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Best translation: purisa = person and manussa = man?


#1

It would be very appealing to use that as the translation, since purisa sounds and looks like “person”, and “man” is the first 3 letters of “manussa”.

But according to PED:

manussa: a human being. (m.)

Manussa [fr. manus, cp. Vedic manuṣya. Connected etym. with Goth. manna=man] a human being, man The popular etym. connects m. with Manu(s), the ancestor of men, e. g. KhA 123: “Manuno apaccā ti manussā, porāṇā pana bhaṇanti ʻ mana – ussannatāya manussa ʼ; te Jambudīpakā, Aparagoyānikā, Uttarakurukā Pubbavidehakā ti catubbidhā.” Similarly with the other view of connecting it with "mind VvA 18: “manassa ussannatāya manussā” etc. Cp also VvA 23,

and purisa is male, as opposed to itthi (female)

purisa: a male; a man. (m.)

Purisa [according to Geiger, Gr. § 303 the base is *pūrṣa, from which the Vedic form puruṣa, and the Prk. – P. form purisa. The further contraction *pussa *possa yielded posa (q. v.). From the Prk. form puliśa (Māgadhī) we get pulla] man (as representative of the male sex, contrasted to itthi woman, e. g. at A iii.209; iv.197 J i.90; v.72; PvA 51). Definitions of the C. are “puriso nāma manussa – puriso na yakkho na peto etc.” (i. e. man kat) e)coxh/n) Vin iv.269 (the same expln for purisa – puggala at Vin iv.214); “seṭṭh’ aṭṭhena puri setī ti puriso ti satto vuccati” VvA 42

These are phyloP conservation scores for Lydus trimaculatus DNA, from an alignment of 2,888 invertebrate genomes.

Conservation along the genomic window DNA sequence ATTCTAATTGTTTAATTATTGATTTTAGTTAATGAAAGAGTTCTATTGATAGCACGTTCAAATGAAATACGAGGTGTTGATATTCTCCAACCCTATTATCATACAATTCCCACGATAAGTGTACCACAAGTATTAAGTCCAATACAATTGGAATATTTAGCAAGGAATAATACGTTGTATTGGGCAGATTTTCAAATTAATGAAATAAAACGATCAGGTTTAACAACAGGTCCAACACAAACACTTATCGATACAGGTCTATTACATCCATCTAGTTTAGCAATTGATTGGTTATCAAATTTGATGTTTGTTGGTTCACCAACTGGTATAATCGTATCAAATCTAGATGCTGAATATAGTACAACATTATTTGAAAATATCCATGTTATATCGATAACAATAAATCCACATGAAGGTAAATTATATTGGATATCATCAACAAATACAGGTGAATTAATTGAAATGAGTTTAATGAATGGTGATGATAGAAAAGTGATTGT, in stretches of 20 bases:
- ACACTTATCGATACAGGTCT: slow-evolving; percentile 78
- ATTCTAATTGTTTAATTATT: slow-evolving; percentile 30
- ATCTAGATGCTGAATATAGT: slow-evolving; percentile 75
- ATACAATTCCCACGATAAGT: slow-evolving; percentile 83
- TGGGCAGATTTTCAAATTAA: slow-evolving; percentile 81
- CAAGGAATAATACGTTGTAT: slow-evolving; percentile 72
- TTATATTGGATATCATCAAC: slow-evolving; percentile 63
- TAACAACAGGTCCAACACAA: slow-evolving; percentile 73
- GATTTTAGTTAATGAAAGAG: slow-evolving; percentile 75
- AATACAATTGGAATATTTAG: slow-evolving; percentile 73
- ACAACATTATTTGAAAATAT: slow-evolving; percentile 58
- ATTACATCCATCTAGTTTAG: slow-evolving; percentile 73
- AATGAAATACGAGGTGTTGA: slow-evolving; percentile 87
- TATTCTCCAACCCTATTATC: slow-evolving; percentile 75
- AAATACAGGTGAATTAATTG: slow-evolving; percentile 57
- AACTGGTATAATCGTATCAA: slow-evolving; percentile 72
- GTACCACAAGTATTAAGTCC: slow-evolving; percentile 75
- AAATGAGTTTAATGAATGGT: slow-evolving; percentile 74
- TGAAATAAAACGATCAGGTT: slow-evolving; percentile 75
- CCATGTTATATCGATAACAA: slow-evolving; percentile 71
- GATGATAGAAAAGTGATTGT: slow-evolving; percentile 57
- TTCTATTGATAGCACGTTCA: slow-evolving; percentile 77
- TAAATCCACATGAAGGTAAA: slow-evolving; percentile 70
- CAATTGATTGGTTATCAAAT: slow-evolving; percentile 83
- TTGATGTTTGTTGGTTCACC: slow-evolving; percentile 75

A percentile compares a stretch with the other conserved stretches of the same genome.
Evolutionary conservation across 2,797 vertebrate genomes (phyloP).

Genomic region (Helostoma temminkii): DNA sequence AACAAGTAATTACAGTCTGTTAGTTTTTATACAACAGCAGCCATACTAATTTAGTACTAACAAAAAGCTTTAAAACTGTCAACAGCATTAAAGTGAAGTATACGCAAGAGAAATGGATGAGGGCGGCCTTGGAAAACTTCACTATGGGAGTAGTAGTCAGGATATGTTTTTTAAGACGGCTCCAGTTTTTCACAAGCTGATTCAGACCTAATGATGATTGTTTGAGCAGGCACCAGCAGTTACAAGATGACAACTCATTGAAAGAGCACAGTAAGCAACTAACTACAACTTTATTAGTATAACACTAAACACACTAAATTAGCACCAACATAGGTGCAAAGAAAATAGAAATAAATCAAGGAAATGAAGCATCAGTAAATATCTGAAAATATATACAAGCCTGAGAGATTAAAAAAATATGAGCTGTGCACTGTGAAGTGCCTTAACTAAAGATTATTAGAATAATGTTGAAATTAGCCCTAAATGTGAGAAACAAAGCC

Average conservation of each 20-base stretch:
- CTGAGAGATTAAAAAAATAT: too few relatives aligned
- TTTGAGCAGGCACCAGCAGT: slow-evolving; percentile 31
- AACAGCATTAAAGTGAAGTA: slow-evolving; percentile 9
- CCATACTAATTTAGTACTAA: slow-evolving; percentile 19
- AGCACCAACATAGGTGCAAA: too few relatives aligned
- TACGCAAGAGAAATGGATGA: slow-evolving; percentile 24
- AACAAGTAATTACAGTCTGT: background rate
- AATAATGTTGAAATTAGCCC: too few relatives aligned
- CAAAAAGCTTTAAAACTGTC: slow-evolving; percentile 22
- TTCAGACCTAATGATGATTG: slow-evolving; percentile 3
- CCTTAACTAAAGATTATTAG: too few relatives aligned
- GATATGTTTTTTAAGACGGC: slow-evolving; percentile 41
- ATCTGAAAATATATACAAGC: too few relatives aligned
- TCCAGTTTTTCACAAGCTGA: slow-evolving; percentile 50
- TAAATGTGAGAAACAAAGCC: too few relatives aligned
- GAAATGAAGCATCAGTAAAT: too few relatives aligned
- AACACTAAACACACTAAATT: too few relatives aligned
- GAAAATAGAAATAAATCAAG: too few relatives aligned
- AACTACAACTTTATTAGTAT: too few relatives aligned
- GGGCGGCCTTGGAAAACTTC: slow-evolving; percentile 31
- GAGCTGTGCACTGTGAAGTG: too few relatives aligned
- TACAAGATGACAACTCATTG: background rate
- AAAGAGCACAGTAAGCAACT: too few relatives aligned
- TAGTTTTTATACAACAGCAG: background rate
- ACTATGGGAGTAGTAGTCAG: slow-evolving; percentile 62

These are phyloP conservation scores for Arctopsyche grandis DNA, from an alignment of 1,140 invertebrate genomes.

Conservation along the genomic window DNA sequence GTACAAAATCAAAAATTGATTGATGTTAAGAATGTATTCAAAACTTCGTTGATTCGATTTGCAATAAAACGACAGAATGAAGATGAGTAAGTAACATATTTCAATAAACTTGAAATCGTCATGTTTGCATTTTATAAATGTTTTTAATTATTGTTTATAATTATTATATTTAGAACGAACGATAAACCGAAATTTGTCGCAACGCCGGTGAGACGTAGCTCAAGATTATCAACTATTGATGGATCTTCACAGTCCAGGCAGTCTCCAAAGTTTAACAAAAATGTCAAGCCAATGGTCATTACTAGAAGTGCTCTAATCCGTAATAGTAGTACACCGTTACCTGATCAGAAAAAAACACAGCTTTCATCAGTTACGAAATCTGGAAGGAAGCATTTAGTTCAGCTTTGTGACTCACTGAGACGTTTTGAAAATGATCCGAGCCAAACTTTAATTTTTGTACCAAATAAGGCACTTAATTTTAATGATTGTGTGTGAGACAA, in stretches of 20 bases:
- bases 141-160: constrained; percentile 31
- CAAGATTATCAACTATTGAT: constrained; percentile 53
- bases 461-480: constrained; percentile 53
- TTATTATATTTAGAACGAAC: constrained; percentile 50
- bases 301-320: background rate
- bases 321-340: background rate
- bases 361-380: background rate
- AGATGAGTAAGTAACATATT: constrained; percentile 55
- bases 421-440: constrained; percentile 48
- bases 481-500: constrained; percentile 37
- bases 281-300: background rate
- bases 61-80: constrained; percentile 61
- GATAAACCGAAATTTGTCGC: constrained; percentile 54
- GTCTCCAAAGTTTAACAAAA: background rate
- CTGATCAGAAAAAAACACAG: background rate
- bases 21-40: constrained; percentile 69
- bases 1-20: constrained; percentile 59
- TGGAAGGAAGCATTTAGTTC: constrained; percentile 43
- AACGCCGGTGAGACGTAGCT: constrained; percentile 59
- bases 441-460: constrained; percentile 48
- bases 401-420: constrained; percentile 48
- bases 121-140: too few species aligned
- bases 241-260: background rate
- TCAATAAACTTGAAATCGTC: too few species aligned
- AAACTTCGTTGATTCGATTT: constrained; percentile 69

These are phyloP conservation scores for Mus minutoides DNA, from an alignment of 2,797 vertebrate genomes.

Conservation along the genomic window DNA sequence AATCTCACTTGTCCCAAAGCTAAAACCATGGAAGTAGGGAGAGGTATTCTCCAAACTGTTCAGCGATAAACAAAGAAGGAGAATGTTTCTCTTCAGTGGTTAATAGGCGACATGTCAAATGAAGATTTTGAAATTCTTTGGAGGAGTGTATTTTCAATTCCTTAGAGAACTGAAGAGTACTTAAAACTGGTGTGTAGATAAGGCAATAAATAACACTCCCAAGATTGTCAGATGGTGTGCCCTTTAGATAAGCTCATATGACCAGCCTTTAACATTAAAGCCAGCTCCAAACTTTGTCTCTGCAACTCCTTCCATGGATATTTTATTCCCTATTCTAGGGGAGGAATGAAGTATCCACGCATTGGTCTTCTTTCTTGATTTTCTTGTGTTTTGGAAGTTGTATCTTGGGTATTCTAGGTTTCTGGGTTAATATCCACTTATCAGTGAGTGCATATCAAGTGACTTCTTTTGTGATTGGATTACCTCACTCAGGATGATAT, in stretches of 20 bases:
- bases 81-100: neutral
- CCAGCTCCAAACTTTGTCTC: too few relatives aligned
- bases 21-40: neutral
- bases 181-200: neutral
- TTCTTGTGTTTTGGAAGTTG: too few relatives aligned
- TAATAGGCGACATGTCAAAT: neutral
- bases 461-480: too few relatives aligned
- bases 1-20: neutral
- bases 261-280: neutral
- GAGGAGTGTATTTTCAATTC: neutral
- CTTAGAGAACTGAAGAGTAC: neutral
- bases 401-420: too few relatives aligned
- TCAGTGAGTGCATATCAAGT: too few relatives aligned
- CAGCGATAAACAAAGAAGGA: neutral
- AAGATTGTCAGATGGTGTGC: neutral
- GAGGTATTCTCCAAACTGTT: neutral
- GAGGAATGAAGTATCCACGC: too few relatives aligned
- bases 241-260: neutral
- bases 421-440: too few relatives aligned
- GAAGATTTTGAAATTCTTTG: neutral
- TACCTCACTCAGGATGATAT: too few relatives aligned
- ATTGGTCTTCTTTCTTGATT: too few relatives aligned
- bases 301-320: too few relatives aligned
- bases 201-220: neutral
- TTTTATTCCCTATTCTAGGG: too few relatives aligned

In Thanissaro’s AN 8.30, he translates purisa = person. Is there support for that in the EBT, or is he just taking the liberty of imposing our modern values of gender equality?

Assuming the PED definitions are correct, I’ll stick with these as my translations:

purisa = man/male
itthi = woman/female
manussa = mankind/human


#2
  • Purisa is commonly used in both a gender-neutral sense (“person”) and a gendered sense (“man”). In the latter context, it is contrasted with itthī, “woman”.
  • Manussa is more of a term for the species; it tends to identify “humans” as opposed to non-humans (amanussa, i.e. yakkhas and the like).

Note that there are many other terms for “man”, “person”, etc.: nara, jana, puma


#3

The translator has only the context to guide his/her choices, in EBT as in any kind of text. For example if the original text says: “I saw a purisa passing by”; it would be problematic to translate that as “I saw a person”; since the context here is quite specific. So both “Purisa” and even “Itthi” may be translated as “person” should the context allow, examples:

moghapurisa (foolish/useless person), sappurisa (good/worthy/true person) etc.

So it depends on the context and you can’t pin it down so regidly, not only in Pali, but in any effort of translation whatsoever. Even google-translate won’t do it!! The more one tries to hammer it home with a systematic logic, the more the wall gives way!


#4

I’ll take your word for it Bhante, since you’ve looked carefully at much more pali than I have, but I have to ask, how confident are you in purisa = person (as opposed to male being the default understanding)?

Since the discourses are delivered to monk 99.9% of the time, could that just give the illusion that purisa is “person” rather than male-man? For example, in AN 2.5